Likewise, the standard does not include information on what may constitute an acceptable concentration of ETS. It does specify that the designer sets a target limit and site a "cognizant" authority. "It may be difficult to find one," Stanke said. "You need somebody who has expertise and jurisdiction, or authoritative organization."

  • Develop a building O&M (operations and maintenance) manual.

    According to Stanke, if smoking is permitted throughout the building, the system must meet all requirements in all sections.

    In a mixed-area building, the system must meet all requirements, with the additional requirement that the smoking space cannot return air to the nonsmoking space.

    What the standard advises is the design and maintenance of a building system with possibly a higher degree of filtration, and higher-than-normal ventilation air change rates. "We don't know the resulting outcome in terms of health or comfort due to increased ventilation," said Stanke. "It will comply with the standard.

    "Some people say that you can't comply with Standard 62," he said. "You can if you meet all the requirements. However, you can meet all the requirements and still not do it" - achieve good IAQ, that is.

    Big Health Risks

    James L. Repace of Repace Associates Inc., Bowie, Md., is a health physicist and an expert witness on secondhand smoke. He took issue, first of all, with the idea that there is no cognizant authority on ETS.

    "I'm going to be the cognizant authority for the purpose of this talk," he said. Throughout his presentation, he cited statistics from the National Cancer Institute, NIOSH, U.S. EPA, California EPA, Surgeon General's Office, and the National Toxicology program - "all cognizant experts," he said. "They report 60,000 deaths per year due to secondhand smoke."

    He started with a sobering figure. According to 1998 data, there are 48 million smokers in the United States who die from the effects of smoking at a rate of 430,000 per year.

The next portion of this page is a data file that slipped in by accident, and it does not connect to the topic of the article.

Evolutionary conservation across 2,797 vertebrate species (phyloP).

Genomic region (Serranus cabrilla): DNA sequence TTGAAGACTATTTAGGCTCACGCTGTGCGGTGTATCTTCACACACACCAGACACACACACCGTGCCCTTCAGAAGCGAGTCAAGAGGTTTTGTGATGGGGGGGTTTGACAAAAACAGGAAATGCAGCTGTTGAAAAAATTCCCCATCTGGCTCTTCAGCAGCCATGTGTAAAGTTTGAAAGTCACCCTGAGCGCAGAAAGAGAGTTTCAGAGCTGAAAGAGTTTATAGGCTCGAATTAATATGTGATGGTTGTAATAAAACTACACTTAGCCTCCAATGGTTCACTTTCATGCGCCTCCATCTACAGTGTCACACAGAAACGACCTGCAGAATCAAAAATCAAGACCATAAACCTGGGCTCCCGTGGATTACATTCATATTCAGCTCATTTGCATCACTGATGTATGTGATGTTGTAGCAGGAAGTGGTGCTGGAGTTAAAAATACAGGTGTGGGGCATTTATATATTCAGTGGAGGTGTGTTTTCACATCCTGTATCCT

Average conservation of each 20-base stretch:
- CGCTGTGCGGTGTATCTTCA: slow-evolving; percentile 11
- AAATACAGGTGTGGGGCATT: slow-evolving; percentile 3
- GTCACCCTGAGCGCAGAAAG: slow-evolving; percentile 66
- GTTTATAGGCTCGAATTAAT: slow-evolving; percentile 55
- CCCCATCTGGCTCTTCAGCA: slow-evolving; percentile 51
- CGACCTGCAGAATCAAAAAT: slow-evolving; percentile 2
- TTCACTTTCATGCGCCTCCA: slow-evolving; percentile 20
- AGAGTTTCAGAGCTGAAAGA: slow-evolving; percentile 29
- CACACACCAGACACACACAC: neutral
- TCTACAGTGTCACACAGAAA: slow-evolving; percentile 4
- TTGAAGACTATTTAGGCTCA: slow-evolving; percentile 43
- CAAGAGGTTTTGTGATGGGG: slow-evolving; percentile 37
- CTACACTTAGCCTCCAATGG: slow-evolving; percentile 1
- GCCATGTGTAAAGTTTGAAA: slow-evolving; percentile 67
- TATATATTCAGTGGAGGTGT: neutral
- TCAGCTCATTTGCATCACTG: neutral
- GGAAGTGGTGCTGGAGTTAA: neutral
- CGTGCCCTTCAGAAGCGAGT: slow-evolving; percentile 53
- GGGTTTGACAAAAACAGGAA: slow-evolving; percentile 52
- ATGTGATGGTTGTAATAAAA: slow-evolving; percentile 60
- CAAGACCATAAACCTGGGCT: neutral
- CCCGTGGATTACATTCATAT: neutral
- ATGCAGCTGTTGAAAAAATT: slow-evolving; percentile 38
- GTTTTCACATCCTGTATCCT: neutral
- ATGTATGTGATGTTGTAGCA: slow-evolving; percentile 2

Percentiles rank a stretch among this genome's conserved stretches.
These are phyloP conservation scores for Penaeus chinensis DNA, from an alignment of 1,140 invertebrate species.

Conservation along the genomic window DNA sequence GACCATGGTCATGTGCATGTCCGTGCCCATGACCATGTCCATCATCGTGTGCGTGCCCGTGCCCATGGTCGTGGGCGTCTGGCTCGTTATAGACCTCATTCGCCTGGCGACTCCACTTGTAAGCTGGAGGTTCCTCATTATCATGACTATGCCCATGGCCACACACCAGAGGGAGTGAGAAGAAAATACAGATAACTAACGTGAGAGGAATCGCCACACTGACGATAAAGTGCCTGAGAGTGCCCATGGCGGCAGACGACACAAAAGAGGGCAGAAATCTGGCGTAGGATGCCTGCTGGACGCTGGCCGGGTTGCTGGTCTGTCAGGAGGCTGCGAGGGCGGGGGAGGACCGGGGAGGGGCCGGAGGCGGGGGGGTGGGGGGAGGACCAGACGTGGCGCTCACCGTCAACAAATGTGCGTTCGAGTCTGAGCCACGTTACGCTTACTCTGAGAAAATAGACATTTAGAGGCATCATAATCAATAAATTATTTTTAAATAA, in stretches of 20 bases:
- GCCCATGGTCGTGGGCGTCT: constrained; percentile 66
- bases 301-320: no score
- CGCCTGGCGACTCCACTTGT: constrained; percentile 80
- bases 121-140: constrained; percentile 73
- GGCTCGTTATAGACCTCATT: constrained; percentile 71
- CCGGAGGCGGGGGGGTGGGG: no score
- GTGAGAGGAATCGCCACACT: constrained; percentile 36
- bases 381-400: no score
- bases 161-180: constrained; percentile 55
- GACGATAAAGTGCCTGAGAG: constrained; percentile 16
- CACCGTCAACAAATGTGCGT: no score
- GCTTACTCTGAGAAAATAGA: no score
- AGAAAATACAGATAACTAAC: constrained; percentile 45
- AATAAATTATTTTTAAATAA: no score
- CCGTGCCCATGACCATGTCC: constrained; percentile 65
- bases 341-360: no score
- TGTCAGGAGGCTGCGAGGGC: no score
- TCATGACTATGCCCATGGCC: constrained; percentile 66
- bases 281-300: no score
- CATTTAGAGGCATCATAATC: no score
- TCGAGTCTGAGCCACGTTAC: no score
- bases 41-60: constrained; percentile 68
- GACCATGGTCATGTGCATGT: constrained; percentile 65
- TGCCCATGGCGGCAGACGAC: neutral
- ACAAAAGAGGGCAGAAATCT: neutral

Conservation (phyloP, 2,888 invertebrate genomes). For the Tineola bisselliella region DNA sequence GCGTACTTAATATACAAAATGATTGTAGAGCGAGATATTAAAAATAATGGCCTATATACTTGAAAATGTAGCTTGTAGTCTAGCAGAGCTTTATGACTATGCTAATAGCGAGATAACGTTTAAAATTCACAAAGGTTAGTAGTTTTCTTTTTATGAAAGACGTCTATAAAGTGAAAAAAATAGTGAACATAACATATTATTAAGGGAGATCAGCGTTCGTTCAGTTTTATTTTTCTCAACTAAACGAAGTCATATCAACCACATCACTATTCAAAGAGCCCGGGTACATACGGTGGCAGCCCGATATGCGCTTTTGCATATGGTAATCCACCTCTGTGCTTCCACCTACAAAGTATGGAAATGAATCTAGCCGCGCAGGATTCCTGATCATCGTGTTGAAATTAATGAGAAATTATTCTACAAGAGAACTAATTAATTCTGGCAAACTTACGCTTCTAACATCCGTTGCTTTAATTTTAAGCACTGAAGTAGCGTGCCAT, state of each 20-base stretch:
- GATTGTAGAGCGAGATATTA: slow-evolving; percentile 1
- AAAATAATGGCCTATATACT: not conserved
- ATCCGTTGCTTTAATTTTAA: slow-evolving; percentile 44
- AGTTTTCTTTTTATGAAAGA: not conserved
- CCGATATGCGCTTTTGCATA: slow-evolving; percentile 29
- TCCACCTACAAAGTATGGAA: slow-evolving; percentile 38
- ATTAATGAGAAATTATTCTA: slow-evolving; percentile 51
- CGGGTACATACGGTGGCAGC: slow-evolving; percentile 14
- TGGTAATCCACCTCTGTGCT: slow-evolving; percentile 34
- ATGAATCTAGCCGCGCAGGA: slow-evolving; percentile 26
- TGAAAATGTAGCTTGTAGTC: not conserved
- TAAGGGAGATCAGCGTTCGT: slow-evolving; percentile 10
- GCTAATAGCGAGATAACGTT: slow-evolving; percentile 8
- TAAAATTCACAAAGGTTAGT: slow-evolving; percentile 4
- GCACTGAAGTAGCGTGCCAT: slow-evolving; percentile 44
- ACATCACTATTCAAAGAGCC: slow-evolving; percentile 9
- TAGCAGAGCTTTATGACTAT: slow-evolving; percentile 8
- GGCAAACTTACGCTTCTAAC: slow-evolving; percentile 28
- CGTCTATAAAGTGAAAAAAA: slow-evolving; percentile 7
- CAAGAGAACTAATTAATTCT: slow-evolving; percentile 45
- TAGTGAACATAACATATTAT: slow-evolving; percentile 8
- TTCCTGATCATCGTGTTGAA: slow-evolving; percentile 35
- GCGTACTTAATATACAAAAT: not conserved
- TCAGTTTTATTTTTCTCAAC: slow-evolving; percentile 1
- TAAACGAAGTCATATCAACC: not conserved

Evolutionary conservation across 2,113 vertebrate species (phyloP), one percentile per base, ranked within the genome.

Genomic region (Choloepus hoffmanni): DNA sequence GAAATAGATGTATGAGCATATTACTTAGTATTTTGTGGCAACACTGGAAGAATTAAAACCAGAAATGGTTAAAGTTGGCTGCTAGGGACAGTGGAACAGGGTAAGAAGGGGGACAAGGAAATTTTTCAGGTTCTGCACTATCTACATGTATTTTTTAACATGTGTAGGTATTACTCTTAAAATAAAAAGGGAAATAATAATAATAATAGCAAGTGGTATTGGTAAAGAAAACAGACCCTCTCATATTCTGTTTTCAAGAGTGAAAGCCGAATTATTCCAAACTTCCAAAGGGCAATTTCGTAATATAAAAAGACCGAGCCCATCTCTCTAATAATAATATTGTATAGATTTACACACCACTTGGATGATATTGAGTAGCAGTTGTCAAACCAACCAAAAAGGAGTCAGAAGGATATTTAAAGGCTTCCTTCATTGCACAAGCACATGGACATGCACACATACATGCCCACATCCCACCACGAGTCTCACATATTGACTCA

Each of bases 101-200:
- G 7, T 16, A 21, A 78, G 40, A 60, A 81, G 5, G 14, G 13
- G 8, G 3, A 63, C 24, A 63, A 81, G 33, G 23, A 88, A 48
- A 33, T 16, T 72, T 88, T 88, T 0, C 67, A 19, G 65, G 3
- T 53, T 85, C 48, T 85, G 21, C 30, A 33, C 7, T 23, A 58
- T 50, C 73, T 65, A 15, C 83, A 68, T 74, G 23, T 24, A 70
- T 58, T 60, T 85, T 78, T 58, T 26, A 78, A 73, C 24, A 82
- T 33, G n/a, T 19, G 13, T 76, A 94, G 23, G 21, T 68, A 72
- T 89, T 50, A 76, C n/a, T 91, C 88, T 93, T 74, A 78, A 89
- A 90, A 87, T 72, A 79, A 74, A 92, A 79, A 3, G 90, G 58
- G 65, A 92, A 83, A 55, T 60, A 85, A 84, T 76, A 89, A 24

The ASHRAE guidelines, he said, suggest that the perception of odor, nonrecirculation, and other recommendations can sufficiently address ETS. This, he said, is not so.

    Measuring The Problem In The Field

    One published study looked at ETS at three separate pubs - one each in Toronto, Wilmington, Del., and Boston. The researchers went with measuring devices and a time stamp.

    The Black Dog Pub in Toronto, Repace said, is an ETS "poster child" for the Canadian hospitality industry. The building allows smoking, and its mechanical system satisfies Standard 62 requirements. On their field trip, the researchers measured respirable ETS particles up to 500 micrograms per cubic meter; mean respirable particles were 200 micrograms per cubic meter.

    The EPA recommended level is 15 micrograms per cubic meter.

    According to expert sources, there are 16 deaths from heart diseases and lung cancer for every 100 workers/100 micrograms of respirable ETS particles/cubic meter, Repace said. "We are way up in the unacceptable load." It would take 100,000 cfm of air/occupant to get ETS particles to an acceptable risk level. Those would be tornado-like levels of ventilation.

    When smoking was still allowed in the Wilmington pub, ETS levels in the pool hall were more than 1,000 micrograms per cubic meter. After the smoking ban, carcinogen levels dropped 95 percent. "You can't do that with ventilation," Repace stated. The Boston pub had similar results before and after smoking bans.

    Repace's message to ASHRAE was simply this: "Cognizant authorities state that ETS kills. Ventilation is not a control for secondhand smoke." It is not expected to be one in any industrial setting.

    Publication date: 03/15/2004